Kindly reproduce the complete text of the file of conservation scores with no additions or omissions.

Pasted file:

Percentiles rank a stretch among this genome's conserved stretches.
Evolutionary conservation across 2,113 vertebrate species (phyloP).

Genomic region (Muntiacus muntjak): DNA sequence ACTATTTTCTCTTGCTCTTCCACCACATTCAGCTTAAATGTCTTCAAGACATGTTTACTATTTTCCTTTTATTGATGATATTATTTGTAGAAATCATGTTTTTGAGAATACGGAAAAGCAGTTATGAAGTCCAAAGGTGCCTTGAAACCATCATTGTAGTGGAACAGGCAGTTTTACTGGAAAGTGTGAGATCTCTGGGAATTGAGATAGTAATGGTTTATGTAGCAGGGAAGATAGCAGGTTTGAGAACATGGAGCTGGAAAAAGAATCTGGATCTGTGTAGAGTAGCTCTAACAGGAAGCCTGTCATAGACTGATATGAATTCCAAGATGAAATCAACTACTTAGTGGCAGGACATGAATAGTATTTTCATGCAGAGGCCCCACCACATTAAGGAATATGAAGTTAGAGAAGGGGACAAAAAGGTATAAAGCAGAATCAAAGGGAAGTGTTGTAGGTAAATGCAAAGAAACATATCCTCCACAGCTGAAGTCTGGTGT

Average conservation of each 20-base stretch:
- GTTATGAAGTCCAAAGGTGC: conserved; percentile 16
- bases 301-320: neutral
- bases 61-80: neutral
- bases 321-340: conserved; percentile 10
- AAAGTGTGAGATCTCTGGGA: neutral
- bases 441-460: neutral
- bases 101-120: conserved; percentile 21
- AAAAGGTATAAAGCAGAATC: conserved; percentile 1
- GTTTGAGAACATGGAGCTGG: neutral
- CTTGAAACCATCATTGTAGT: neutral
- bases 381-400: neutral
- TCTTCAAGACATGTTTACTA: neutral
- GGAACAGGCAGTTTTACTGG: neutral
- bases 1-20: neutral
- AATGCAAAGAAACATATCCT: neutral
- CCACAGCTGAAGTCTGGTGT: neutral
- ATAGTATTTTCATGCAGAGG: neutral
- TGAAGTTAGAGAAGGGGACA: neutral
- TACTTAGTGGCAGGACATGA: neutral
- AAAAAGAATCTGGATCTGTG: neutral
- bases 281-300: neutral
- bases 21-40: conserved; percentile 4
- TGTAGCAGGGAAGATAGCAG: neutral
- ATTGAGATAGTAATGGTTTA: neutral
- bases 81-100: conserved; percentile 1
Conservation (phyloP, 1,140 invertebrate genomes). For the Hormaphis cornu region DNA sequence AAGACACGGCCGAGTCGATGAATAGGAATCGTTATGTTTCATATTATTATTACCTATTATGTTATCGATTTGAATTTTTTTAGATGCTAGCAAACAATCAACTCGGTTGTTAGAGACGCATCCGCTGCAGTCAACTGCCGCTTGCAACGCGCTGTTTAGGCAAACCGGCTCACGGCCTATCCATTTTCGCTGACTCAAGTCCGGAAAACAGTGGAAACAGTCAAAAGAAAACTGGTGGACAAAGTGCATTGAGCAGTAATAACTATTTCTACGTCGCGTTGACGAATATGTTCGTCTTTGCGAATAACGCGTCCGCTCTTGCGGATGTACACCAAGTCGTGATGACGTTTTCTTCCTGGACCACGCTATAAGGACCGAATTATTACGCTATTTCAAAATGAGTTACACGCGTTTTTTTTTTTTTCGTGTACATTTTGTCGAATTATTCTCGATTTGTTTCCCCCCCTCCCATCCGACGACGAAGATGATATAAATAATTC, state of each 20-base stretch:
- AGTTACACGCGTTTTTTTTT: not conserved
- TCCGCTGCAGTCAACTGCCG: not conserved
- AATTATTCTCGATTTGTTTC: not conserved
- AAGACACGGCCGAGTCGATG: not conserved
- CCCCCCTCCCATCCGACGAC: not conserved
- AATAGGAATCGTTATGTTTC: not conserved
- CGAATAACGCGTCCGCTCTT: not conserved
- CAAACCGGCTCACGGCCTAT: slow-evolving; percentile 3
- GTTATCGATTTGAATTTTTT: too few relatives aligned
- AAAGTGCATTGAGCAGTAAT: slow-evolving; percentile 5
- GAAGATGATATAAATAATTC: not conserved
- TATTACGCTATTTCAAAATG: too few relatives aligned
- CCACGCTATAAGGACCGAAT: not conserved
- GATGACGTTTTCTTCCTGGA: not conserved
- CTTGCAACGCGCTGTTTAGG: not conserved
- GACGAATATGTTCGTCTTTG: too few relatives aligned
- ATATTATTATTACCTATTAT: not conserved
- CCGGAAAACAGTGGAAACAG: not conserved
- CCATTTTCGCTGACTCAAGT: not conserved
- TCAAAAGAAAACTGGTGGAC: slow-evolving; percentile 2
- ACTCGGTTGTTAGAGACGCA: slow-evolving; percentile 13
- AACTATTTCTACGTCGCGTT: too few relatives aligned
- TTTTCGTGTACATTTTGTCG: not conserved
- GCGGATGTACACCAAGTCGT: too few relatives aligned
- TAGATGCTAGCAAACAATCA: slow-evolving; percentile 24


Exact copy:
Percentiles rank a stretch among this genome's conserved stretches.
Evolutionary conservation across 2,113 vertebrate species (phyloP).

Genomic region (Muntiacus muntjak): DNA sequence ACTATTTTCTCTTGCTCTTCCACCACATTCAGCTTAAATGTCTTCAAGACATGTTTACTATTTTCCTTTTATTGATGATATTATTTGTAGAAATCATGTTTTTGAGAATACGGAAAAGCAGTTATGAAGTCCAAAGGTGCCTTGAAACCATCATTGTAGTGGAACAGGCAGTTTTACTGGAAAGTGTGAGATCTCTGGGAATTGAGATAGTAATGGTTTATGTAGCAGGGAAGATAGCAGGTTTGAGAACATGGAGCTGGAAAAAGAATCTGGATCTGTGTAGAGTAGCTCTAACAGGAAGCCTGTCATAGACTGATATGAATTCCAAGATGAAATCAACTACTTAGTGGCAGGACATGAATAGTATTTTCATGCAGAGGCCCCACCACATTAAGGAATATGAAGTTAGAGAAGGGGACAAAAAGGTATAAAGCAGAATCAAAGGGAAGTGTTGTAGGTAAATGCAAAGAAACATATCCTCCACAGCTGAAGTCTGGTGT

Average conservation of each 20-base stretch:
- GTTATGAAGTCCAAAGGTGC: conserved; percentile 16
- bases 301-320: neutral
- bases 61-80: neutral
- bases 321-340: conserved; percentile 10
- AAAGTGTGAGATCTCTGGGA: neutral
- bases 441-460: neutral
- bases 101-120: conserved; percentile 21
- AAAAGGTATAAAGCAGAATC: conserved; percentile 1
- GTTTGAGAACATGGAGCTGG: neutral
- CTTGAAACCATCATTGTAGT: neutral
- bases 381-400: neutral
- TCTTCAAGACATGTTTACTA: neutral
- GGAACAGGCAGTTTTACTGG: neutral
- bases 1-20: neutral
- AATGCAAAGAAACATATCCT: neutral
- CCACAGCTGAAGTCTGGTGT: neutral
- ATAGTATTTTCATGCAGAGG: neutral
- TGAAGTTAGAGAAGGGGACA: neutral
- TACTTAGTGGCAGGACATGA: neutral
- AAAAAGAATCTGGATCTGTG: neutral
- bases 281-300: neutral
- bases 21-40: conserved; percentile 4
- TGTAGCAGGGAAGATAGCAG: neutral
- ATTGAGATAGTAATGGTTTA: neutral
- bases 81-100: conserved; percentile 1
Conservation (phyloP, 1,140 invertebrate genomes). For the Hormaphis cornu region DNA sequence AAGACACGGCCGAGTCGATGAATAGGAATCGTTATGTTTCATATTATTATTACCTATTATGTTATCGATTTGAATTTTTTTAGATGCTAGCAAACAATCAACTCGGTTGTTAGAGACGCATCCGCTGCAGTCAACTGCCGCTTGCAACGCGCTGTTTAGGCAAACCGGCTCACGGCCTATCCATTTTCGCTGACTCAAGTCCGGAAAACAGTGGAAACAGTCAAAAGAAAACTGGTGGACAAAGTGCATTGAGCAGTAATAACTATTTCTACGTCGCGTTGACGAATATGTTCGTCTTTGCGAATAACGCGTCCGCTCTTGCGGATGTACACCAAGTCGTGATGACGTTTTCTTCCTGGACCACGCTATAAGGACCGAATTATTACGCTATTTCAAAATGAGTTACACGCGTTTTTTTTTTTTTCGTGTACATTTTGTCGAATTATTCTCGATTTGTTTCCCCCCCTCCCATCCGACGACGAAGATGATATAAATAATTC, state of each 20-base stretch:
- AGTTACACGCGTTTTTTTTT: not conserved
- TCCGCTGCAGTCAACTGCCG: not conserved
- AATTATTCTCGATTTGTTTC: not conserved
- AAGACACGGCCGAGTCGATG: not conserved
- CCCCCCTCCCATCCGACGAC: not conserved
- AATAGGAATCGTTATGTTTC: not conserved
- CGAATAACGCGTCCGCTCTT: not conserved
- CAAACCGGCTCACGGCCTAT: slow-evolving; percentile 3
- GTTATCGATTTGAATTTTTT: too few relatives aligned
- AAAGTGCATTGAGCAGTAAT: slow-evolving; percentile 5
- GAAGATGATATAAATAATTC: not conserved
- TATTACGCTATTTCAAAATG: too few relatives aligned
- CCACGCTATAAGGACCGAAT: not conserved
- GATGACGTTTTCTTCCTGGA: not conserved
- CTTGCAACGCGCTGTTTAGG: not conserved
- GACGAATATGTTCGTCTTTG: too few relatives aligned
- ATATTATTATTACCTATTAT: not conserved
- CCGGAAAACAGTGGAAACAG: not conserved
- CCATTTTCGCTGACTCAAGT: not conserved
- TCAAAAGAAAACTGGTGGAC: slow-evolving; percentile 2
- ACTCGGTTGTTAGAGACGCA: slow-evolving; percentile 13
- AACTATTTCTACGTCGCGTT: too few relatives aligned
- TTTTCGTGTACATTTTGTCG: not conserved
- GCGGATGTACACCAAGTCGT: too few relatives aligned
- TAGATGCTAGCAAACAATCA: slow-evolving; percentile 24